Creating marketing video content is rarely a solo act, and keeping teams of collaborators connected and organized can be tricky, especially as you get into the nitty-gritty of editing and finalizing a piece. You’re probably already using project management software to keep your broader projects on schedule, and communication tools like Slack or Teams to ping questions and updates (and memes) back and forth.
For video collaboration, we tap into tools like Frame.io, made specifically for this purpose. Good video collaboration tools let stakeholders leave time-stamped notes and make on-screen annotations. This helps keep comments and requests in one place and removes ambiguity.
- Analytics Tools
The analytics tools you use for video marketing will depend on where and how you’re deploying your videos—on your website, on social media, YouTube or Vimeo, through a streaming service like Hulu, or otherwise.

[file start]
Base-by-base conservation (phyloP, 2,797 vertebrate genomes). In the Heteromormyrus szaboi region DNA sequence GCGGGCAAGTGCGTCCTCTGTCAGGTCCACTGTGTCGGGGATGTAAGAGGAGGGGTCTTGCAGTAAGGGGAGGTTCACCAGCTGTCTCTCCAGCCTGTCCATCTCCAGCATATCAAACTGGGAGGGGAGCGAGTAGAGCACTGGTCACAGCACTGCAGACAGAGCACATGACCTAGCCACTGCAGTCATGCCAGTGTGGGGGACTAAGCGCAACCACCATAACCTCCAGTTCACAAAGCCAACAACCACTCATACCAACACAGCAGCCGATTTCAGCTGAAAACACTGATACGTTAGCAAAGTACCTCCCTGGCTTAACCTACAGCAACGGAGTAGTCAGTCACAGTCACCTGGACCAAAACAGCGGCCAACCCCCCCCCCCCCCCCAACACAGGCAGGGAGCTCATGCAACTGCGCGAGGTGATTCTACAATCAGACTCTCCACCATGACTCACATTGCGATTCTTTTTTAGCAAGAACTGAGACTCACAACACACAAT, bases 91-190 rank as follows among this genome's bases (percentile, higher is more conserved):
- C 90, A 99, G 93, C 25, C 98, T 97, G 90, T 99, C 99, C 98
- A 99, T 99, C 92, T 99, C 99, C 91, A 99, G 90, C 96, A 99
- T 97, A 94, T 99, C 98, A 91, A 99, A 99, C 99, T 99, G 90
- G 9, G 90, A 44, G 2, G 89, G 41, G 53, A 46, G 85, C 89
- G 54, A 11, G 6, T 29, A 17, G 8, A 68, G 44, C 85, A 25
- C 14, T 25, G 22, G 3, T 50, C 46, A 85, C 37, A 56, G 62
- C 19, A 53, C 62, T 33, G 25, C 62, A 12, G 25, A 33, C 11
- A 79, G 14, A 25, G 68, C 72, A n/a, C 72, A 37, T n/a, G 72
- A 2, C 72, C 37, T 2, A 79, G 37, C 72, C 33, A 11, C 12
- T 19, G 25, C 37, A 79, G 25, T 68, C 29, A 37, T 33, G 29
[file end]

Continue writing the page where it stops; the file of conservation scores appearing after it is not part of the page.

Every one of those has a back end with data available. The key is setting up a manageable cadence of pulling data, analyzing data, and updating your tactics to maximize impact.
- Social Media Scheduling Platform
If you’re advertising on social media, a good scheduling platform offers a bunch of benefits.
You can use their AI tools to ensure optimal, consistent posting and maximum reach. You can use their deep analytics tools to track performance and optimize your strategy for better engagement. Ultimately, a scheduling platform will save you time and keep you organized as you deliver finished content to your audience.
Bringing on a Video Marketing Partner
Tapping into the power of video marketing doesn’t have to depend on the human resources you have in-house. If you see the growing value in video marketing but don’t have the team in place to execute, an agency partner with video expertise can turn your vision into powerful, well-performing finished videos.
Whatever level of collaboration you’re looking for—video production, editing, and animation or full-scale video marketing strategy and execution—Snapshot can take it on.